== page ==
Golf in Indian Country

Unlike much of the golf course development world which has been lagging in recent years, the number of Indian casinos with golf courses is growing rapidly throughout the U.S. According to the September 2004 issue of Indian Gaming magazine, there are 33 Indian resort casinos with golf in 15 states, which have a combined 783 golf holes and average of 23.7 holes per resort. Furthermore, there are currently seven courses under construction and 11 more in planning.

There are 15 Indian casino courses in the Northern U.S., and 15 in the South. The courses in the North average 32,850 rounds per season, while the Southern casino courses average 39,929. Of particular note are the affordable green fees relative to resort courses in general. The green fees for northern Indian casino courses average $59; the greens fees for the casino courses in the South average $52. This is in stark contrast to many non-Indian resort courses, which charge anywhere from $150-$250 per round.

As for lodging, of the 33 Indian casinos with golf, most have some type of overnight accommodations, with 26 having on-site hotels, 14 with on-site RV parks, and 11 with both.

One of the newest Indian resort casinos with golf as an amenity is Circling Raven Golf Club at the Coeur d’Alene Casino Resort Hotel in the Idaho Panhandle ( Not to be confused with the Coeur d’Alene Resort and its famous floating green, Circling Raven is a Gene Bates-designed course that is indicative of the high-quality golf layouts being built adjacent to Indian casinos. Circling Raven was named one of the “Top 10 New Courses You Can Play in the U.S.” by GOLF Magazine (January 2004). Another example of the top-notch Indian casino courses is Dancing Rabbit Golf Club in Mississippi. Owned by the Choctaw Indians, Dancing Rabbit has 36 holes designed by Tom Fazio and Jerry Pate. Its Azaleas Course was recently voted the No. 34 best public course in the U.S. by Golf Digest (September 2004).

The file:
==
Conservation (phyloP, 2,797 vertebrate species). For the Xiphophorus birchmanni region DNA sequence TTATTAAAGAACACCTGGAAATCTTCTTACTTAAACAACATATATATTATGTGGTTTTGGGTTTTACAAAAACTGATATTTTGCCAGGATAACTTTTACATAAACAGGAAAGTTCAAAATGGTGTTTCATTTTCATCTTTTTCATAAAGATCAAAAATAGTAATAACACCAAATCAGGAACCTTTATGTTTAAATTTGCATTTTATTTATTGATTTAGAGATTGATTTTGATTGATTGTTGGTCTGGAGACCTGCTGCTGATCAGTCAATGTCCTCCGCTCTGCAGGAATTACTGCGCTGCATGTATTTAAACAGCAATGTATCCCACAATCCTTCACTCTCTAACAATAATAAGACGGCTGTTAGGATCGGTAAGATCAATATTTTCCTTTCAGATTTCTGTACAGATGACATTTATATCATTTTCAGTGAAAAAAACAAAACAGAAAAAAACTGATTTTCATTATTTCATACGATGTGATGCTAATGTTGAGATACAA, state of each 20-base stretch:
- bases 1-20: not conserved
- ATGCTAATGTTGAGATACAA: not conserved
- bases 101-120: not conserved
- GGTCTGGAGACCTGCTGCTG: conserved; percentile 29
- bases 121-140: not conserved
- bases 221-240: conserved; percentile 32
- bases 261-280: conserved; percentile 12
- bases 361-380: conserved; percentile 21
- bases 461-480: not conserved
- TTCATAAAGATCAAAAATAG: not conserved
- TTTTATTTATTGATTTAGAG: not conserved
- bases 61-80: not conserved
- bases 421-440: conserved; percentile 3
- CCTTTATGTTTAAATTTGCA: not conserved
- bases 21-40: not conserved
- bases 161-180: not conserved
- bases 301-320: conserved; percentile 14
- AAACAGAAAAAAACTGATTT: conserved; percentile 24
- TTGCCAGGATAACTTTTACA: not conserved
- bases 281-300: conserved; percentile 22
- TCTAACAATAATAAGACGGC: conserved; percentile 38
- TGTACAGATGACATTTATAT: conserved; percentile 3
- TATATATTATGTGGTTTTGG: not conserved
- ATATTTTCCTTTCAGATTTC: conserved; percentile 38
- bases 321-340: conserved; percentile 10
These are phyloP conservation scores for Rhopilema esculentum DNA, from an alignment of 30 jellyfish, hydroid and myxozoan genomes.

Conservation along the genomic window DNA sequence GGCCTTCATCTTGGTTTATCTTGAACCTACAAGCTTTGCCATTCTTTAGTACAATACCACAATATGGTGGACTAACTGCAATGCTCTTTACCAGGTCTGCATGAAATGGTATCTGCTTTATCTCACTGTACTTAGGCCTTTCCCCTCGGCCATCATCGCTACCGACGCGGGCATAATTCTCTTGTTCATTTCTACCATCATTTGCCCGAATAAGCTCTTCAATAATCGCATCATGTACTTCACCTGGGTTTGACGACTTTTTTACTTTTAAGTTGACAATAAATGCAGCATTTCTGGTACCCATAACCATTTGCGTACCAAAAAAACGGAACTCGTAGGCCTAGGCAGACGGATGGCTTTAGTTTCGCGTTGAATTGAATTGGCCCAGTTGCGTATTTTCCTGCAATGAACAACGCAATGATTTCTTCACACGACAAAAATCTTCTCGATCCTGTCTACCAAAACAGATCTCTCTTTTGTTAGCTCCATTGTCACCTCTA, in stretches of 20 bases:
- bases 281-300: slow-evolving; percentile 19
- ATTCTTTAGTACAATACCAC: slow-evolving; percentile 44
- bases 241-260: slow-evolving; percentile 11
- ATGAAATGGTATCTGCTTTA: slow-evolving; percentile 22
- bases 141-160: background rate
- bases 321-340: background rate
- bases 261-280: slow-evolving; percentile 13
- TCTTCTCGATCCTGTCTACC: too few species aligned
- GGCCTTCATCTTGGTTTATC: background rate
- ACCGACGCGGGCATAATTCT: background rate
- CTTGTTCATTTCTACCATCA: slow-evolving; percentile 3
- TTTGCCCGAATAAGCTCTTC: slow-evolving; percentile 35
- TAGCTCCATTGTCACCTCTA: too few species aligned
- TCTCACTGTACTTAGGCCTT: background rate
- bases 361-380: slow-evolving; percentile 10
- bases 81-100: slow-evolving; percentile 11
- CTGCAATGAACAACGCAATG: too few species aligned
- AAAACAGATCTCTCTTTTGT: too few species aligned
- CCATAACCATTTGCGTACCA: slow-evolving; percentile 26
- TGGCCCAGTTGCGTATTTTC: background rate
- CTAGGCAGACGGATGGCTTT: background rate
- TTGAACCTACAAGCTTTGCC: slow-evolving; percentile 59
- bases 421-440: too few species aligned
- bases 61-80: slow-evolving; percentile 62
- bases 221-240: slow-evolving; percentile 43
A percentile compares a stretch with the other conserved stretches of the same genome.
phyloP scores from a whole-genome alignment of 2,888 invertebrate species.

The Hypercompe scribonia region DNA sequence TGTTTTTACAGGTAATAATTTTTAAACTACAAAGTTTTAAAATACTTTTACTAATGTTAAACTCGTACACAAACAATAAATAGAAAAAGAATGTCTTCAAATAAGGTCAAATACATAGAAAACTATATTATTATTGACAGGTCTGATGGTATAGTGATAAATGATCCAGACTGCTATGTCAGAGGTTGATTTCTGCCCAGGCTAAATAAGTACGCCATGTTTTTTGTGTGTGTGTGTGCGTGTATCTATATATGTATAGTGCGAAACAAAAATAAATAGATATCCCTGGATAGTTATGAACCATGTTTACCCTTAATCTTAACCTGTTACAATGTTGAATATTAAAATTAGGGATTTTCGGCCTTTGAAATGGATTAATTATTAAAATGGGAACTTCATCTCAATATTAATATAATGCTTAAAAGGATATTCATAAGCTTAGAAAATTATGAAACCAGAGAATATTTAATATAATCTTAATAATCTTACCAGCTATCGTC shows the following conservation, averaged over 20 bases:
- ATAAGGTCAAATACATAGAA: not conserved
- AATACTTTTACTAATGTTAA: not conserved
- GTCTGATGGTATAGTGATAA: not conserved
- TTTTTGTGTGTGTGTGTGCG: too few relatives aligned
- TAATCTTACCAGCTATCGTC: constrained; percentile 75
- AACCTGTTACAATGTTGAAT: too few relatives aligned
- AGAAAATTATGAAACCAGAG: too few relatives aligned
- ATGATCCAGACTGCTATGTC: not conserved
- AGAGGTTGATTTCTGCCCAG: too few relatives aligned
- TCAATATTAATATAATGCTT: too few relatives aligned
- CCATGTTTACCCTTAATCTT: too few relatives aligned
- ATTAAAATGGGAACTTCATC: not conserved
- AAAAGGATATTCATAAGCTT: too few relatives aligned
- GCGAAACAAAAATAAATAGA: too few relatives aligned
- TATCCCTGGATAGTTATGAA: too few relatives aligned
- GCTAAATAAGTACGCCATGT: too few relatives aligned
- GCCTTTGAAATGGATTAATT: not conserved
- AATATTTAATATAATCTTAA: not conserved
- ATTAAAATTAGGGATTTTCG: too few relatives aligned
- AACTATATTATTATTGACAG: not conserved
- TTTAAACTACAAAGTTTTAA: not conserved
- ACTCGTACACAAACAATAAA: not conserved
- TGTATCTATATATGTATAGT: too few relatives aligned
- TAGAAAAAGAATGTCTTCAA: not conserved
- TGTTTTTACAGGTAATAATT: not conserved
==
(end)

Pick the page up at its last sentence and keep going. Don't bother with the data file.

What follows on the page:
Owned by the Coeur d’Alene Indians, Circling Raven and its casino resort represent a comparative bargain for golf-and-gaming enthusiasts. For example, Circling Raven charges $75 with cart for a round, while nearby Coeur d'Alene Resort Golf Club – the facility with the floating green – goes for $185. This business strategy is paying off as Circling Raven has exceeded projected rounds for the year – its first full season.

“Our performance reinforces our belief of the quality of Circling Raven, its location and that we filled a price point void that was sorely missing,” says Circling Raven director of golf Dave Christenson.

Similar savings can be found at the 200-room hotel in the casino resort near Circling Raven. Also on tap at the casino resort hotel are video gaming machines, off-track betting, restaurants and entertainment/shows. Keeping visitors busy and happy with golf, gaming and first-class customer service at affordable prices is a business strategy that has captured the attention of consumers and industry participants. Expect more of the same for the rest of this decade.

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